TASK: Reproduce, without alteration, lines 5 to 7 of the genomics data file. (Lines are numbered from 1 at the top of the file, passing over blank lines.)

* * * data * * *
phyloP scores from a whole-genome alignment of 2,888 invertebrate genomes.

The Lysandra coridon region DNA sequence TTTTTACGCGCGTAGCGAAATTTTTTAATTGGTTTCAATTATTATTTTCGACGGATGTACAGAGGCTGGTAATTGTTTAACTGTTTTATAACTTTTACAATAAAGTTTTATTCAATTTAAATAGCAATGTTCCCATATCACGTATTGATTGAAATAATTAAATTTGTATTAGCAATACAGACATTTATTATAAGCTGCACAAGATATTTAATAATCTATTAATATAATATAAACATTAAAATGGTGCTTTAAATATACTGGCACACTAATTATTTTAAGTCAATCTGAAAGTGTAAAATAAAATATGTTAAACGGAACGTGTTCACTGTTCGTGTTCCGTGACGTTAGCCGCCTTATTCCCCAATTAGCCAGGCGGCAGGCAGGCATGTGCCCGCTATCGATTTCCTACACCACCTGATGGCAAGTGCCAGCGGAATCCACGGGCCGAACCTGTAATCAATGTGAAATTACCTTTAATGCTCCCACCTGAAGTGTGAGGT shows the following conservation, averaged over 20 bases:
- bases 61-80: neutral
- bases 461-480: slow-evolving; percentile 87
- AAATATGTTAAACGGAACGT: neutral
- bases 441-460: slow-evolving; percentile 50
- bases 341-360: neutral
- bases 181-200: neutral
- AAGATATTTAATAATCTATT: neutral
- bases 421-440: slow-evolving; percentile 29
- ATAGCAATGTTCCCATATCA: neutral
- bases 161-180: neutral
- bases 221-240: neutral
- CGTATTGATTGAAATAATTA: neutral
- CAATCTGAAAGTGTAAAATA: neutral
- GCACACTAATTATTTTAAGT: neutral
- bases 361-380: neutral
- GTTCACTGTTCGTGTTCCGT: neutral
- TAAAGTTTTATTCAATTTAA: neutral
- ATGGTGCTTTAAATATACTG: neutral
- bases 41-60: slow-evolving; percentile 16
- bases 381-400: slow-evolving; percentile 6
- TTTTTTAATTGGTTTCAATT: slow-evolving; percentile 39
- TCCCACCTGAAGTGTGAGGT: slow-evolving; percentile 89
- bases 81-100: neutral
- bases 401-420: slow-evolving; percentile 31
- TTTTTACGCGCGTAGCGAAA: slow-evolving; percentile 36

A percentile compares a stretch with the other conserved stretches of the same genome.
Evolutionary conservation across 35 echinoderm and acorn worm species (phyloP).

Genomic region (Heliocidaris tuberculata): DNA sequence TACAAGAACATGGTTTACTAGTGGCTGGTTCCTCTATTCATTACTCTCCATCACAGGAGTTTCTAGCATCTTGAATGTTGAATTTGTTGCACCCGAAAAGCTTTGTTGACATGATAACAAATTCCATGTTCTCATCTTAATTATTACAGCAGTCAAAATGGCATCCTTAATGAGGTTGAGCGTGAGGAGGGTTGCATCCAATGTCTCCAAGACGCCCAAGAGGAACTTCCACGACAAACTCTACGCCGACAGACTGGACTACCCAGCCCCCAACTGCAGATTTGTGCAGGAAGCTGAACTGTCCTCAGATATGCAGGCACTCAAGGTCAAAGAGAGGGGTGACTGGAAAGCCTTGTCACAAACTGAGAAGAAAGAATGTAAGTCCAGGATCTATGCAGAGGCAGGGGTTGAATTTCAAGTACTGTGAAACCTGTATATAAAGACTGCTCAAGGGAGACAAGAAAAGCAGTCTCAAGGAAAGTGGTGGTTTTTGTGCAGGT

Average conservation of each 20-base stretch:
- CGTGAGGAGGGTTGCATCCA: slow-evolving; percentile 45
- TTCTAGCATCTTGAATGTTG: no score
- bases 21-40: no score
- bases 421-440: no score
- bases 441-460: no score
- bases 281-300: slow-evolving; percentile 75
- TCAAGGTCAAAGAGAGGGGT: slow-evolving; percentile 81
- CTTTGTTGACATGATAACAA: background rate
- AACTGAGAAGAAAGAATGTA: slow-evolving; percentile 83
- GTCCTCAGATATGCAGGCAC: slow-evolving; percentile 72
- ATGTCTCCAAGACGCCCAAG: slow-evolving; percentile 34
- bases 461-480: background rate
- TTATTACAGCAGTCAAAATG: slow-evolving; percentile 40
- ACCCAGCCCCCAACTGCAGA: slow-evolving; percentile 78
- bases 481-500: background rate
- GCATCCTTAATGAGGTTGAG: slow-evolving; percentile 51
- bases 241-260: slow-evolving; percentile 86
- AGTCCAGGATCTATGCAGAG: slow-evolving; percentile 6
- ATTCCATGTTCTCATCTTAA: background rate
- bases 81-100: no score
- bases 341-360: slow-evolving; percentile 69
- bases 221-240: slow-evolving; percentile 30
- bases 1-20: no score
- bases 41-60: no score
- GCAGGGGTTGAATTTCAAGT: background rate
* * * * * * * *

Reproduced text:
- AAATATGTTAAACGGAACGT: neutral
- bases 441-460: slow-evolving; percentile 50
- bases 341-360: neutral